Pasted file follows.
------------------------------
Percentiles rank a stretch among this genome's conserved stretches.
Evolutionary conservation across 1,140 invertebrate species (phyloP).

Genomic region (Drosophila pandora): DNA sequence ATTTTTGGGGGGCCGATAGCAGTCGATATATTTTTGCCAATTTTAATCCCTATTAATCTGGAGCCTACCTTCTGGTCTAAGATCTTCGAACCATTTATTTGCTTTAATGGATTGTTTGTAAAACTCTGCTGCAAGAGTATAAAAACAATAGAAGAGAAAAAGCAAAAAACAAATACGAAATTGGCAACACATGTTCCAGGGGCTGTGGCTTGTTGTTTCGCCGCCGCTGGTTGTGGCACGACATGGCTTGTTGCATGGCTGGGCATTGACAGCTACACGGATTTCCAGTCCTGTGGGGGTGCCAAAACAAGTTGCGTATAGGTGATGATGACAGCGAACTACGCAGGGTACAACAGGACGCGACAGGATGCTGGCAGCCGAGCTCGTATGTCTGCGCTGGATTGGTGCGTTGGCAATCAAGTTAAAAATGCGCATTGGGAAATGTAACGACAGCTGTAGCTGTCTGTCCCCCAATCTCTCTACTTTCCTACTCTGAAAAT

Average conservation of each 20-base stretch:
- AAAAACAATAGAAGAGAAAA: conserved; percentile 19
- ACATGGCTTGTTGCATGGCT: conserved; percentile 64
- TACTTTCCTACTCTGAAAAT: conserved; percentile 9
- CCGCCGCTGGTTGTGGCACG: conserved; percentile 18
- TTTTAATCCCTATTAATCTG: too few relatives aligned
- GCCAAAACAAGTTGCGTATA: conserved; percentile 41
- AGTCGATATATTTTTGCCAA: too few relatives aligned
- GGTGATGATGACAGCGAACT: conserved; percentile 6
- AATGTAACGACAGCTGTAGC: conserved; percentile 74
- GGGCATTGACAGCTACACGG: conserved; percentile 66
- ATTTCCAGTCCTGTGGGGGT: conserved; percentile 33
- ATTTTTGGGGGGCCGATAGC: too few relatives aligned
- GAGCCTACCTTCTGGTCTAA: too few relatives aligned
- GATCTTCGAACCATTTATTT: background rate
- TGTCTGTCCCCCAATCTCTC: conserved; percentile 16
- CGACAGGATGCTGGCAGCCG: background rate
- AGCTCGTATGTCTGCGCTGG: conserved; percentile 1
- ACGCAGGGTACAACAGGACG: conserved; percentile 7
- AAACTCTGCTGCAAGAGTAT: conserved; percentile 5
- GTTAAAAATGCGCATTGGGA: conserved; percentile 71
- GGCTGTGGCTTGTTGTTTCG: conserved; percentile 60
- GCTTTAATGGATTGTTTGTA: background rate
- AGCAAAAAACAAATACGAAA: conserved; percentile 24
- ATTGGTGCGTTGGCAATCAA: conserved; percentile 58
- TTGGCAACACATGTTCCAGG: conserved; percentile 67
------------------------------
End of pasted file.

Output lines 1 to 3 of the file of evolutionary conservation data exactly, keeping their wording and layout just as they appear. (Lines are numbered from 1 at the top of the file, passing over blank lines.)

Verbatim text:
Percentiles rank a stretch among this genome's conserved stretches.
Evolutionary conservation across 1,140 invertebrate species (phyloP).

Genomic region (Drosophila pandora): DNA sequence ATTTTTGGGGGGCCGATAGCAGTCGATATATTTTTGCCAATTTTAATCCCTATTAATCTGGAGCCTACCTTCTGGTCTAAGATCTTCGAACCATTTATTTGCTTTAATGGATTGTTTGTAAAACTCTGCTGCAAGAGTATAAAAACAATAGAAGAGAAAAAGCAAAAAACAAATACGAAATTGGCAACACATGTTCCAGGGGCTGTGGCTTGTTGTTTCGCCGCCGCTGGTTGTGGCACGACATGGCTTGTTGCATGGCTGGGCATTGACAGCTACACGGATTTCCAGTCCTGTGGGGGTGCCAAAACAAGTTGCGTATAGGTGATGATGACAGCGAACTACGCAGGGTACAACAGGACGCGACAGGATGCTGGCAGCCGAGCTCGTATGTCTGCGCTGGATTGGTGCGTTGGCAATCAAGTTAAAAATGCGCATTGGGAAATGTAACGACAGCTGTAGCTGTCTGTCCCCCAATCTCTCTACTTTCCTACTCTGAAAAT